Sunday's concert was a celebration of sacred spaces and places. I asked people again two different questions. The first was this; "If you could stop time when you were at a particular place and stay there for a very long time, where would that place be?" The other question was; "What places have represented a challenge for you in your life? "

The stories were most revealing and touching. I particularly treasure a story told to me in the concert by a minister who spoke of a church where he pastored after the building had been burned by an arson. He told us that hard as he tried, he could not find a way to bring the church back to any kind of wholeness and forward moving direction. He left in frustration. I really don't think that most people understand how hard a pastor's job is. This is particularly relevant because I am going to San Diego today to be a part of a National Pastor's Conference and there will be lots of burned out pastors there who need rest, comfort, renewal, and hope again.

(By the way, if you know a pastor who works very hard and needs some support, you might order a copy of one of our brand new custom CDs titled, Oasis. . .Songs for the Pastor's Soul. It is a collection of songs designed to remind ministers how important they are, that they are in the hands of the One who cares infinitely, and that their call is a holy one. There is comfort, hope, a little irreverence, and an invitation to take it less seriously and then more seriously. Even if she-he- doesn't like the music the gift will be appreciated. )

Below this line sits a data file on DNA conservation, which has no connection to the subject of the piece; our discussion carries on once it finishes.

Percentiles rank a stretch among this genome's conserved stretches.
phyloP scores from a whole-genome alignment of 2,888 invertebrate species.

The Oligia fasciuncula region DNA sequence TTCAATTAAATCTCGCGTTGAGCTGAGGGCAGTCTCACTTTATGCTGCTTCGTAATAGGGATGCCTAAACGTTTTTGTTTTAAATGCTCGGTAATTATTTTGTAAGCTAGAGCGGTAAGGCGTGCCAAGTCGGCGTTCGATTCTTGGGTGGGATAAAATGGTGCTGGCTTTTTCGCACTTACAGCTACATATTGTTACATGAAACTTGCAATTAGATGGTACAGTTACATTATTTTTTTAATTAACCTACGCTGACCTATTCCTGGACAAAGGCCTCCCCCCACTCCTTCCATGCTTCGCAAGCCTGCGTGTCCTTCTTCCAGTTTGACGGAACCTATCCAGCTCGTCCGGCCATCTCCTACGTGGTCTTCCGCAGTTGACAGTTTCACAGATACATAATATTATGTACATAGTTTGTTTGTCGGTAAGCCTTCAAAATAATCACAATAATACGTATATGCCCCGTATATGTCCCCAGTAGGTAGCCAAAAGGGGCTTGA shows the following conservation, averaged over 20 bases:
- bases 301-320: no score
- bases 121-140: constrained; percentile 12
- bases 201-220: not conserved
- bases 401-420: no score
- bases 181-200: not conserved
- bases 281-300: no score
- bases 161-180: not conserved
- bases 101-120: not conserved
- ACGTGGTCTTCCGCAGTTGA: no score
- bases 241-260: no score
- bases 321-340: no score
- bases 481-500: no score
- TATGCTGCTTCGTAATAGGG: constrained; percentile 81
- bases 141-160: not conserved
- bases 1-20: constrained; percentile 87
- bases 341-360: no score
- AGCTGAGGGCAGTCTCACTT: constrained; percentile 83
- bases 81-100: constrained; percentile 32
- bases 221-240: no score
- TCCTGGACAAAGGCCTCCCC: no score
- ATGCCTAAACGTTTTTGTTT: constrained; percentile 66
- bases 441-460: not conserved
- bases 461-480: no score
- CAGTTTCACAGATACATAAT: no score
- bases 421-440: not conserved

I'll write more from San Diego.

Saturday, February 7, 2009


A reflection on Churches in transition. . .

It really matters how we tell a story, does it not? I visit churches regularly who tell me, "We're having to cut back, lay off, etc. " Is there not another way to tell that story? "We are in the process of changing from a dependency on one kind of resource to an expanded use of another."

Every church where I have worked has an abundance of resources that are often not counted when it comes to deciding what to do in these troubling times. There are people with energy to do everything from making food, to providing transportation, to home repair, to helping with other tasks which would otherwise have to be paid for. If churches could get just a little bit of the spirit of the first few chapters of the book of Acts, it might be quite amazing what would happen. I think it is high time that in the community of faith we get really serious about increasing our use of non-pecuniary resources. So many people who have taken trips abroad have seen this kind of resource us in churches in very poor countries.